Google Lunar XPrize competition for getting to the moon, with a dozen teams participating, is moving along at high speed. The winner will get $20 million plus $4 million extra for detecting water, says a report from Bloomberg. The first privately funded team which lands on the moon, and then travel 500 meters and beam high-definition video back to Earth will be awarded the prize.
Many teams competing
Teams from Japan, the U.S., Brazil, India and Germany see the race as an opportunity to make a mark in the nascent space market, which according to a London Economics consultant will be worth $1.9 billion within a decade.
Tokyo-based Hakuto team said, “We are not in it for the prize alone. The race is there to speed innovation that leads to commercialization of the moon,” adding that it is possible that they discover a lunar cave, which can be useful for a habitat location. “That data would really sell,” said the team, which is building a lunar rover.
Hakuto, which is named after a folk tale about a rabbit on the moon, plans to sell its Moonraker rover’s data to domestic and overseas agencies. Hakuto’s Moonraker, which is supported by four wheels with paddles to collect samples, already won $500,000 prize from Google for mobility. Hakuto Moonraker Rover, which has a carbon fiber composite body that protects the electronics inside from the extremes of lunar temperature, is fitted with 360-degree camera for gathering detailed images.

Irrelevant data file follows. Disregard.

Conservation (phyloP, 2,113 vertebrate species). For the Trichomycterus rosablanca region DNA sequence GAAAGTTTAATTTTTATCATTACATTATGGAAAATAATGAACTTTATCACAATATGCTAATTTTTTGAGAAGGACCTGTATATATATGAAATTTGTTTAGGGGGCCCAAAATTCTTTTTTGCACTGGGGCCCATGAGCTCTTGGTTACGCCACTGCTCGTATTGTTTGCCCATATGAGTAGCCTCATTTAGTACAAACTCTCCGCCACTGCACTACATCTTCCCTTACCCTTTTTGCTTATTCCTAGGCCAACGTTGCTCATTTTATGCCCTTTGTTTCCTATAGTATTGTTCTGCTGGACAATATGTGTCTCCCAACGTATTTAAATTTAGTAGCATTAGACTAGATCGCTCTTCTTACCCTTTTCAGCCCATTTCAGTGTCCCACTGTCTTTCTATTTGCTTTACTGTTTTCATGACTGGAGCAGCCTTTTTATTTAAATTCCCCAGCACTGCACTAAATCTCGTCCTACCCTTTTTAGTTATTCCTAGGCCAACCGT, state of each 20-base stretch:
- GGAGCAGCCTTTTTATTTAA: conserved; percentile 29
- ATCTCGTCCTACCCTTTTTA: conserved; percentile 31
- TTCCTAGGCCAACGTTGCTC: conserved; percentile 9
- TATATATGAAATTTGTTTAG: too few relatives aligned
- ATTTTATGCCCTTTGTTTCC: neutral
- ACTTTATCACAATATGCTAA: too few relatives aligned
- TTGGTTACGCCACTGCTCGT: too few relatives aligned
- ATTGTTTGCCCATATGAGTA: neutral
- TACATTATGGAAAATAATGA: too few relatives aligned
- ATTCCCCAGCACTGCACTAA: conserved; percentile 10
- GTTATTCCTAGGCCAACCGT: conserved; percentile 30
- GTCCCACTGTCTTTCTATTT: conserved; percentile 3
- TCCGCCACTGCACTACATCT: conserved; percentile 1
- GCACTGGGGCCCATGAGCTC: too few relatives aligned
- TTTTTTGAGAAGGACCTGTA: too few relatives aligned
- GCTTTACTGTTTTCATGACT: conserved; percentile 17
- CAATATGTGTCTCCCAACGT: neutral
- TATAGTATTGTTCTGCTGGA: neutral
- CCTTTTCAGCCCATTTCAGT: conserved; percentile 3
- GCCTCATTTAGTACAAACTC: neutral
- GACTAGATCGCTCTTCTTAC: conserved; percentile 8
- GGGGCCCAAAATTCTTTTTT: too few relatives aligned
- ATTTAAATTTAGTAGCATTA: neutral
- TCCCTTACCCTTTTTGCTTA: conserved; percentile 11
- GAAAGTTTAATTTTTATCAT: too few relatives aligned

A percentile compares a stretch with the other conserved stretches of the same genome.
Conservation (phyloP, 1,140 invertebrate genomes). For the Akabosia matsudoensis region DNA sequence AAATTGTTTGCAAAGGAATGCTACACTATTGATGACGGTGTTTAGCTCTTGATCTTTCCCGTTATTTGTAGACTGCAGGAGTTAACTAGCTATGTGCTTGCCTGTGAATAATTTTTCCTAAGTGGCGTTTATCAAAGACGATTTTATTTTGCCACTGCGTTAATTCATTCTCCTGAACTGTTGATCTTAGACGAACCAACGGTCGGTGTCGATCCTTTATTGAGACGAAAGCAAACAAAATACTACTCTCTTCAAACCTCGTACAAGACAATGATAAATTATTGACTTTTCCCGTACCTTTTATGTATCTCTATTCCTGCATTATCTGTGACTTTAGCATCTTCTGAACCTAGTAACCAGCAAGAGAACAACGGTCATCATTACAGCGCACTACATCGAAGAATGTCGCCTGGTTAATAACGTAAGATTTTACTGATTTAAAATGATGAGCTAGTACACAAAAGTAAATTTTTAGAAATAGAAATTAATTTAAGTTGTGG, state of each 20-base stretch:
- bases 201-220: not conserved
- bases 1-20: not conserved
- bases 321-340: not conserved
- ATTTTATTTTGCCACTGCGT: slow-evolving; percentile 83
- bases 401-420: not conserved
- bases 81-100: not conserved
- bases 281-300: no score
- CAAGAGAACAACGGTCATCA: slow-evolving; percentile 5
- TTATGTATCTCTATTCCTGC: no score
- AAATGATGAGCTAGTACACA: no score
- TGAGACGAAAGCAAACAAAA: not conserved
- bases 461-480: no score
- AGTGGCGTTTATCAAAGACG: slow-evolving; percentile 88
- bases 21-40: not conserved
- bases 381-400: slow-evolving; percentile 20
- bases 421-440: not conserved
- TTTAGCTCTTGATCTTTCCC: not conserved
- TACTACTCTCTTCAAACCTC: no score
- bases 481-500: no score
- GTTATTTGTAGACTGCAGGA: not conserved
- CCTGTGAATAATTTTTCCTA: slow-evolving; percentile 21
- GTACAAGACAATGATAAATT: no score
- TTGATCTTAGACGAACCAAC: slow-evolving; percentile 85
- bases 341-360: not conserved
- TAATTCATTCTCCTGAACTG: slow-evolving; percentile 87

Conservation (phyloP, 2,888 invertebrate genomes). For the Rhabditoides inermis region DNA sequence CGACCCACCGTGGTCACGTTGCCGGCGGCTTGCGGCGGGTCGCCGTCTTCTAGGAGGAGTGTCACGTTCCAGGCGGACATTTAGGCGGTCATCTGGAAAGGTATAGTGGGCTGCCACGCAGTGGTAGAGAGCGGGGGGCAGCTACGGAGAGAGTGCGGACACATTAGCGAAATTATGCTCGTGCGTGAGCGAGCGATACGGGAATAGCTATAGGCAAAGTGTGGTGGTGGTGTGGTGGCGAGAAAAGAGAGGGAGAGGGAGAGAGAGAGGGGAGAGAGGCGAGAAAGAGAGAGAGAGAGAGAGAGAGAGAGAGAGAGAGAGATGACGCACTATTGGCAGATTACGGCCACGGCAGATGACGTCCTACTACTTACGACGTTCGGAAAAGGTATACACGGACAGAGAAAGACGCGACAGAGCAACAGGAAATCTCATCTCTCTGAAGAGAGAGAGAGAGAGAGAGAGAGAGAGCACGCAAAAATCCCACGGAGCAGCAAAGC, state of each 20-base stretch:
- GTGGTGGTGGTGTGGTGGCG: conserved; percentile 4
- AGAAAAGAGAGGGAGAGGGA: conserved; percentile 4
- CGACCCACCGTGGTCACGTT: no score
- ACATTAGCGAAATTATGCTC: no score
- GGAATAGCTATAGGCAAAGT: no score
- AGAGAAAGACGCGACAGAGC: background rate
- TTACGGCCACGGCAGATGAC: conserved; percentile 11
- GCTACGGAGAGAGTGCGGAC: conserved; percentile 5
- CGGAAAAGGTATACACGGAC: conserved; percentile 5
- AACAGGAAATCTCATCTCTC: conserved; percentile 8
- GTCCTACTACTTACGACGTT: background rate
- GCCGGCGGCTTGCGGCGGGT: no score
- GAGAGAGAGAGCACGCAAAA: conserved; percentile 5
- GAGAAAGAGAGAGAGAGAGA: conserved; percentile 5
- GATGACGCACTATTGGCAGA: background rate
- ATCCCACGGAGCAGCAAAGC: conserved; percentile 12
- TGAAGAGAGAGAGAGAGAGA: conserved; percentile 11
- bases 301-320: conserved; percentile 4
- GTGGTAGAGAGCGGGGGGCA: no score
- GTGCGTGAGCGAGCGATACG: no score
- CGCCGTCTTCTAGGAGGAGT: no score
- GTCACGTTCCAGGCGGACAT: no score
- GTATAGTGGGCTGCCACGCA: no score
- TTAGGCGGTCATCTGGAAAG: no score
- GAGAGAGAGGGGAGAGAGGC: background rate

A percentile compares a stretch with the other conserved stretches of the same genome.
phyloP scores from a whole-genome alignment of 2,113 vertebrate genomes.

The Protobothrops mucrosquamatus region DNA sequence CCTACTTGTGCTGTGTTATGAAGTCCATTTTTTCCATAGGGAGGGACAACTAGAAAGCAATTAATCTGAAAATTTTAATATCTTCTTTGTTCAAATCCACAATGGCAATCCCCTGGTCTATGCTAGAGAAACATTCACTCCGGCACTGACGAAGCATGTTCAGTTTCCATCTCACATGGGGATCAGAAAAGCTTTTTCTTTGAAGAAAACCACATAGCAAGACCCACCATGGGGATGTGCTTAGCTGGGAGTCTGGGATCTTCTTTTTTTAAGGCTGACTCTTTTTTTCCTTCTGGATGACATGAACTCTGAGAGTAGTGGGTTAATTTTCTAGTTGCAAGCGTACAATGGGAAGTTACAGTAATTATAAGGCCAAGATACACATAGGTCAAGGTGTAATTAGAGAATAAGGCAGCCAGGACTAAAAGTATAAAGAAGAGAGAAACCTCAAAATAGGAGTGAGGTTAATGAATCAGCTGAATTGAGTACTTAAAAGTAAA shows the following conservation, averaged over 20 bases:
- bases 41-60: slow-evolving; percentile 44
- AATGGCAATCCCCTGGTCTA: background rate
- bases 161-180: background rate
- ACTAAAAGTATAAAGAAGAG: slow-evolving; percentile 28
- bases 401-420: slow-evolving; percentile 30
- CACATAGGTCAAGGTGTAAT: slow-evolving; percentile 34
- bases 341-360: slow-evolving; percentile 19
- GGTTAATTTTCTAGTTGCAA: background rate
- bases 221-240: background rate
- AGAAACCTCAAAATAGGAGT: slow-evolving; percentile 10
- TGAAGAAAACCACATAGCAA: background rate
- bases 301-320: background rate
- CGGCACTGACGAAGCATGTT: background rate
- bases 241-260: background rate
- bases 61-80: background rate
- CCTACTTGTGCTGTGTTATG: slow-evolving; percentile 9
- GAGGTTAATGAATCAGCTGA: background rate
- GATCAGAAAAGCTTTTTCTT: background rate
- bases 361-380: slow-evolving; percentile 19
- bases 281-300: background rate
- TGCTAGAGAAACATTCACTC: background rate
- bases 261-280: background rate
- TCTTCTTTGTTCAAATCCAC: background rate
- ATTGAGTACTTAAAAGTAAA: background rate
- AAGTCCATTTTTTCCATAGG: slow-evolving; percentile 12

Google XPrize could turn ideas into ventures
Peter Diamandis, the founder of the award, said that a cash award like Google XPrize can attract the massive investment needed to shape an idea into a reality to achieve defined goals. The winning project also need to demonstrate a viable business model, which will be useful in keeping the project running.
The images from Moonraker’s offer a definition that is a million times better the images that NASA have from the Apollo mission. The U.S. agency already said that it is ready to pay private firms almost $30 million for fresh data.
Tesla CEO’s Elon Musk’s Space Exploration Technologies Corp. or Space X, which facilitates private satellite launches for the government, is already commercializing the space travel business. However, as a reminder of the hardships of the business, on Sunday, a Falcon 9 rocket exploded just minutes after launch while carrying supplies to the International Space Station.